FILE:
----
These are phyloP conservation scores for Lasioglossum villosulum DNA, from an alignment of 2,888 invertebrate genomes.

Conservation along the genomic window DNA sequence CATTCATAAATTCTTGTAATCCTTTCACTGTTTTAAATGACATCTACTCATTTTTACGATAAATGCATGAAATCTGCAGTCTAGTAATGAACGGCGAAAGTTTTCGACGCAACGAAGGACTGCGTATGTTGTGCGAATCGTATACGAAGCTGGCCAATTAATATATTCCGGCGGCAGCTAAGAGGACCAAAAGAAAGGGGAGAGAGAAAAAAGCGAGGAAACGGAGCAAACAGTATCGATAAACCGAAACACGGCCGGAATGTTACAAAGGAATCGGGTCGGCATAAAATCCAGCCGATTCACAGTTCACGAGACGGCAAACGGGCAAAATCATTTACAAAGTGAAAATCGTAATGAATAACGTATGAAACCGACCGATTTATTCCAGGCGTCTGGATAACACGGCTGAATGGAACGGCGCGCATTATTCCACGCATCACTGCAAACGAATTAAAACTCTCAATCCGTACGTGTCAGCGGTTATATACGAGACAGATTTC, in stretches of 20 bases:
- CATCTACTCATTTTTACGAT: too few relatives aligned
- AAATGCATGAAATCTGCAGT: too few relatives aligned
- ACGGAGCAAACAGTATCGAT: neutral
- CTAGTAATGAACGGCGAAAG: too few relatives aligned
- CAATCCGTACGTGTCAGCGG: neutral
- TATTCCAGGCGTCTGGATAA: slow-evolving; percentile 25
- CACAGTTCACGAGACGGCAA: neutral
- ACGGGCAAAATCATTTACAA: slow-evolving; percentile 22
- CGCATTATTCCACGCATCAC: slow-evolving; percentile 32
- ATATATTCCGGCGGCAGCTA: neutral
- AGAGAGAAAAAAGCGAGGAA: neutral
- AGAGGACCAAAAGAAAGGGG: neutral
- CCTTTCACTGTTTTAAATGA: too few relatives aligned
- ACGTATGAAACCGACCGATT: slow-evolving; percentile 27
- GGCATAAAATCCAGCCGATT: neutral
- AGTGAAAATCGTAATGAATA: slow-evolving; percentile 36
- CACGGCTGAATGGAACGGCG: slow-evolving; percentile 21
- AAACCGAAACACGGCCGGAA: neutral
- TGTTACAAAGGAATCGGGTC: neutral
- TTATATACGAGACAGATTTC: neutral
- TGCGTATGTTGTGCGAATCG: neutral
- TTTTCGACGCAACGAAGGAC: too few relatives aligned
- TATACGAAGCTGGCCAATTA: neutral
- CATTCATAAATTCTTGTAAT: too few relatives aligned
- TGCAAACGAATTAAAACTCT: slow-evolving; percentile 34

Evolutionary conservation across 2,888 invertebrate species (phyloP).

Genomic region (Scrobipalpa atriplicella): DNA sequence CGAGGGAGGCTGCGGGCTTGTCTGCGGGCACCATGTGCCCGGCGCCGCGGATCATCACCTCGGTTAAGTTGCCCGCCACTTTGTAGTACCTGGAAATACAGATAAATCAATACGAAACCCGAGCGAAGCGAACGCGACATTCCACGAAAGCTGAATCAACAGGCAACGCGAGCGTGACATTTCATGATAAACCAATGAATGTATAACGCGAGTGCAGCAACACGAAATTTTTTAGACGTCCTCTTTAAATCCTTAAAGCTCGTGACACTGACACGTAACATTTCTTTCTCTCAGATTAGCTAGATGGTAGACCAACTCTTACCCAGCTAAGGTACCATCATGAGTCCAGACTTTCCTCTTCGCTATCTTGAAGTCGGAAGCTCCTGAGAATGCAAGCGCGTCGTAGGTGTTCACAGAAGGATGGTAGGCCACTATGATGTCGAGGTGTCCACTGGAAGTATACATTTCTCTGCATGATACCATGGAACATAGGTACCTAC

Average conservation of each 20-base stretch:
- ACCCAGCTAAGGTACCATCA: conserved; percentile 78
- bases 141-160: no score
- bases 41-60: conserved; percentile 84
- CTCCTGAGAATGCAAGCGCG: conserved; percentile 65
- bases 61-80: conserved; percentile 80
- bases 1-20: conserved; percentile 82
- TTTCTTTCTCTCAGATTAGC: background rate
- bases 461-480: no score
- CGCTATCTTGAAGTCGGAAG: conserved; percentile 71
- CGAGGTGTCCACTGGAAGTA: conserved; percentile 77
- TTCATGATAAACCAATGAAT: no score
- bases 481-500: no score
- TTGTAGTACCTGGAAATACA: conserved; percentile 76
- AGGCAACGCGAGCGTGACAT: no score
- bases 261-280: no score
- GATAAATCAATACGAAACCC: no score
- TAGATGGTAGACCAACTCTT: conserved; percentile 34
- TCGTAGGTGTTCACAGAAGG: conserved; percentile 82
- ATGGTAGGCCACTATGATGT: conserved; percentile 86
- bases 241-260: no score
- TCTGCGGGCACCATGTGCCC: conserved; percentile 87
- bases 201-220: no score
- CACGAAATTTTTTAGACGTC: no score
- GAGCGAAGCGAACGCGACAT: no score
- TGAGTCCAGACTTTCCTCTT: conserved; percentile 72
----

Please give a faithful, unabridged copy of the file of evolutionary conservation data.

These are phyloP conservation scores for Lasioglossum villosulum DNA, from an alignment of 2,888 invertebrate genomes.

Conservation along the genomic window DNA sequence CATTCATAAATTCTTGTAATCCTTTCACTGTTTTAAATGACATCTACTCATTTTTACGATAAATGCATGAAATCTGCAGTCTAGTAATGAACGGCGAAAGTTTTCGACGCAACGAAGGACTGCGTATGTTGTGCGAATCGTATACGAAGCTGGCCAATTAATATATTCCGGCGGCAGCTAAGAGGACCAAAAGAAAGGGGAGAGAGAAAAAAGCGAGGAAACGGAGCAAACAGTATCGATAAACCGAAACACGGCCGGAATGTTACAAAGGAATCGGGTCGGCATAAAATCCAGCCGATTCACAGTTCACGAGACGGCAAACGGGCAAAATCATTTACAAAGTGAAAATCGTAATGAATAACGTATGAAACCGACCGATTTATTCCAGGCGTCTGGATAACACGGCTGAATGGAACGGCGCGCATTATTCCACGCATCACTGCAAACGAATTAAAACTCTCAATCCGTACGTGTCAGCGGTTATATACGAGACAGATTTC, in stretches of 20 bases:
- CATCTACTCATTTTTACGAT: too few relatives aligned
- AAATGCATGAAATCTGCAGT: too few relatives aligned
- ACGGAGCAAACAGTATCGAT: neutral
- CTAGTAATGAACGGCGAAAG: too few relatives aligned
- CAATCCGTACGTGTCAGCGG: neutral
- TATTCCAGGCGTCTGGATAA: slow-evolving; percentile 25
- CACAGTTCACGAGACGGCAA: neutral
- ACGGGCAAAATCATTTACAA: slow-evolving; percentile 22
- CGCATTATTCCACGCATCAC: slow-evolving; percentile 32
- ATATATTCCGGCGGCAGCTA: neutral
- AGAGAGAAAAAAGCGAGGAA: neutral
- AGAGGACCAAAAGAAAGGGG: neutral
- CCTTTCACTGTTTTAAATGA: too few relatives aligned
- ACGTATGAAACCGACCGATT: slow-evolving; percentile 27
- GGCATAAAATCCAGCCGATT: neutral
- AGTGAAAATCGTAATGAATA: slow-evolving; percentile 36
- CACGGCTGAATGGAACGGCG: slow-evolving; percentile 21
- AAACCGAAACACGGCCGGAA: neutral
- TGTTACAAAGGAATCGGGTC: neutral
- TTATATACGAGACAGATTTC: neutral
- TGCGTATGTTGTGCGAATCG: neutral
- TTTTCGACGCAACGAAGGAC: too few relatives aligned
- TATACGAAGCTGGCCAATTA: neutral
- CATTCATAAATTCTTGTAAT: too few relatives aligned
- TGCAAACGAATTAAAACTCT: slow-evolving; percentile 34

Evolutionary conservation across 2,888 invertebrate species (phyloP).

Genomic region (Scrobipalpa atriplicella): DNA sequence CGAGGGAGGCTGCGGGCTTGTCTGCGGGCACCATGTGCCCGGCGCCGCGGATCATCACCTCGGTTAAGTTGCCCGCCACTTTGTAGTACCTGGAAATACAGATAAATCAATACGAAACCCGAGCGAAGCGAACGCGACATTCCACGAAAGCTGAATCAACAGGCAACGCGAGCGTGACATTTCATGATAAACCAATGAATGTATAACGCGAGTGCAGCAACACGAAATTTTTTAGACGTCCTCTTTAAATCCTTAAAGCTCGTGACACTGACACGTAACATTTCTTTCTCTCAGATTAGCTAGATGGTAGACCAACTCTTACCCAGCTAAGGTACCATCATGAGTCCAGACTTTCCTCTTCGCTATCTTGAAGTCGGAAGCTCCTGAGAATGCAAGCGCGTCGTAGGTGTTCACAGAAGGATGGTAGGCCACTATGATGTCGAGGTGTCCACTGGAAGTATACATTTCTCTGCATGATACCATGGAACATAGGTACCTAC

Average conservation of each 20-base stretch:
- ACCCAGCTAAGGTACCATCA: conserved; percentile 78
- bases 141-160: no score
- bases 41-60: conserved; percentile 84
- CTCCTGAGAATGCAAGCGCG: conserved; percentile 65
- bases 61-80: conserved; percentile 80
- bases 1-20: conserved; percentile 82
- TTTCTTTCTCTCAGATTAGC: background rate
- bases 461-480: no score
- CGCTATCTTGAAGTCGGAAG: conserved; percentile 71
- CGAGGTGTCCACTGGAAGTA: conserved; percentile 77
- TTCATGATAAACCAATGAAT: no score
- bases 481-500: no score
- TTGTAGTACCTGGAAATACA: conserved; percentile 76
- AGGCAACGCGAGCGTGACAT: no score
- bases 261-280: no score
- GATAAATCAATACGAAACCC: no score
- TAGATGGTAGACCAACTCTT: conserved; percentile 34
- TCGTAGGTGTTCACAGAAGG: conserved; percentile 82
- ATGGTAGGCCACTATGATGT: conserved; percentile 86
- bases 241-260: no score
- TCTGCGGGCACCATGTGCCC: conserved; percentile 87
- bases 201-220: no score
- CACGAAATTTTTTAGACGTC: no score
- GAGCGAAGCGAACGCGACAT: no score
- TGAGTCCAGACTTTCCTCTT: conserved; percentile 72